Burma has invited the United States to send election observers to attend the upcoming Burmese elections on April 1st, confirmed an official at the U.S. Embassy in Yangon.

The invitation was first sent to members of the Association of Southeast Asian Nations (ASEAN) and then extended to the U.S. and European Union.

ASEAN countries will be allowed to send 5-member teams. All 10 members of ASEAN can send separate teams, including two legislators and three media representatives, according to Voice of America (VOA).

The British Embassy also reported that it received an invitation from Burma's Ministry of Foreign Affairs to send a representative to be part of an observation tour, Joe Fisher, a British embassy official, told The Guardian.

All countries invited can also send journalists.

It's notable that the Burmese government will also allow journalists from these countries to observe the process, demonstrating increased openness to the foreign media, said Adrienne Nutzman, a U.S. embassy spokeswoman.

The Burmese have continued to surprise Western leaders since the new civilian government led by President Thein Sein in August of 2011 replaced almost half a century of military control.

The government has released 651 political prisoners and opened successful talks with armed minority groups.

The invitation of foreign poll monitors is a first and new initiative for the Burmese government -- a reversal from the botched 2010 elections -- and perhaps a tipping point for removing E.U. sanctions on Burma.

British Foreign Secretary William Hague, and U.S. Secretary of State Hillary Clinton, both acknowledged that free and fair elections were crucial criteria for the removal of the sanctions.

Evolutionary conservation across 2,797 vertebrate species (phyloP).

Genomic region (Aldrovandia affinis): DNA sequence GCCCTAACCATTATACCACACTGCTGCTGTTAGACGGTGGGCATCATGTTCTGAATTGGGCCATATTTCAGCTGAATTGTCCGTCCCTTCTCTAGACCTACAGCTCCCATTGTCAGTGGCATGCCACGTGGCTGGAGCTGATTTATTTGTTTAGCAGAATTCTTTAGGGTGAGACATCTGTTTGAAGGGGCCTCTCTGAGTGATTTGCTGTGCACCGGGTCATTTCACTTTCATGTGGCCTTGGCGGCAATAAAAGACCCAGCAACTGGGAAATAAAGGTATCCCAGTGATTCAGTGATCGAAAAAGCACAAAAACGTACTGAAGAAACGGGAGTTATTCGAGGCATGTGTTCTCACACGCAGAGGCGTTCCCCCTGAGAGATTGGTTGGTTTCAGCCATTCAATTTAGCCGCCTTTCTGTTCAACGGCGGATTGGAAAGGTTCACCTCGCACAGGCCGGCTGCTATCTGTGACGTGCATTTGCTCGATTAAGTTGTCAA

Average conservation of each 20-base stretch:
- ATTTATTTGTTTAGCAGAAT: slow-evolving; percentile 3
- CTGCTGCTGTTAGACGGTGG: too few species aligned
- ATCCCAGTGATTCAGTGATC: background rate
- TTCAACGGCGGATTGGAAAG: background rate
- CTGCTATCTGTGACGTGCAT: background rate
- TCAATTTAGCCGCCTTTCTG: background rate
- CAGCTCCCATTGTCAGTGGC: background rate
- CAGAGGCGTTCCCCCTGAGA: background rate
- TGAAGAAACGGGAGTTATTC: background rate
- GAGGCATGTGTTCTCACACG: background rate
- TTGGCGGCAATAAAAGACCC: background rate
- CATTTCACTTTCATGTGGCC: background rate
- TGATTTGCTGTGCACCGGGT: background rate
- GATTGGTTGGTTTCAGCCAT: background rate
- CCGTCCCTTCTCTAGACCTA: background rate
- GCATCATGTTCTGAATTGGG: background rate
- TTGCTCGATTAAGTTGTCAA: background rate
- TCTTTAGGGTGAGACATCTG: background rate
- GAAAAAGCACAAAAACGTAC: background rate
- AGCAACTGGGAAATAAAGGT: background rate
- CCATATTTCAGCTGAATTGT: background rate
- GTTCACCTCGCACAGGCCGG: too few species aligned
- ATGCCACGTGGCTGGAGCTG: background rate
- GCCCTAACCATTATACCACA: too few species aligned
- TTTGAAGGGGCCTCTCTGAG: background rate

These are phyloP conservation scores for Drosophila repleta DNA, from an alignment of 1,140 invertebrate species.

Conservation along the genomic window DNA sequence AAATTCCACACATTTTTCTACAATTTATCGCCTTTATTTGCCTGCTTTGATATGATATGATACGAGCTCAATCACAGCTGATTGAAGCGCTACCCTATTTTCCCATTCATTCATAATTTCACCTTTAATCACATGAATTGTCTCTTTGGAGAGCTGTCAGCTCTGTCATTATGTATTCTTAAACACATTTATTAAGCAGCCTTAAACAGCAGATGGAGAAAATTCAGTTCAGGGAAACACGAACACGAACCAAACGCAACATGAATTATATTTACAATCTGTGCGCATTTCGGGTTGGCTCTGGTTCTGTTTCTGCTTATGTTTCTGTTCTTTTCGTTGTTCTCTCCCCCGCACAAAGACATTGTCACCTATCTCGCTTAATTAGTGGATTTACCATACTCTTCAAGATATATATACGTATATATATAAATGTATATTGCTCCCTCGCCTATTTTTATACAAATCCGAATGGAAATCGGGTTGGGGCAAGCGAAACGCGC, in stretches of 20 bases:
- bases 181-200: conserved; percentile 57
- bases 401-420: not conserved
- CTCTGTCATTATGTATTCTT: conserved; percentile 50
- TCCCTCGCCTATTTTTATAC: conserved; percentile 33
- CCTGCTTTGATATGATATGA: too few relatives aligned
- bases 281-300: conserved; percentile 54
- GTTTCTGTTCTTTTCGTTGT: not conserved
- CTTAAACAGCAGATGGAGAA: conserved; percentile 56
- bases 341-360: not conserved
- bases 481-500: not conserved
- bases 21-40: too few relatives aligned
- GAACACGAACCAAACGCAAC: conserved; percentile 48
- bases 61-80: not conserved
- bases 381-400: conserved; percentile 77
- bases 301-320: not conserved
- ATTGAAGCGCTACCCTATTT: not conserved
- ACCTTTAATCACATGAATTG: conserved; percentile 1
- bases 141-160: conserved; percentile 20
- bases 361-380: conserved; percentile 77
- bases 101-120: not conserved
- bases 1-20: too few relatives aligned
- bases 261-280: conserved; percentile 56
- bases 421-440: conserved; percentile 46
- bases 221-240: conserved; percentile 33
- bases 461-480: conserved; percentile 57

In addition, long-time Burmese political dissident, Aung San Suu Kyi, will stand for the first time since 1990 for a seat in parliament. Her party's apparent victory in a previous election in 1990 was annulled by Burma's military rulers.

In inviting a joint team of US, EU, and ASEAN observers to monitor its elections, the Burmese government seeks to prove its democratic reforms are moving forward.

But despite the symbolic, hopeful change, reports remain of human rights abuses against Kachin Christians as well as campaign violations by the army-endorsed civilian regime.

Furthermore, as the invitations were being received, Somsri Hananuntasuk, lead coordinator of the Bangkok-based elections monitoring group, Asian Network for Free Elections (ANFREL) was expelled from Burma.

She was told to leave the country on Tuesday and re-enter with an appropriate visa versus the tourist document she had been using.

She was in Burma to attempt to convince officials to let ANFREL monitor the elections.

Uncertainties still remain concerning how monitors will be allowed in and out of Burma and what sort of access they and the foreign journalists will actually have.

The United States has not yet accepted the invitation.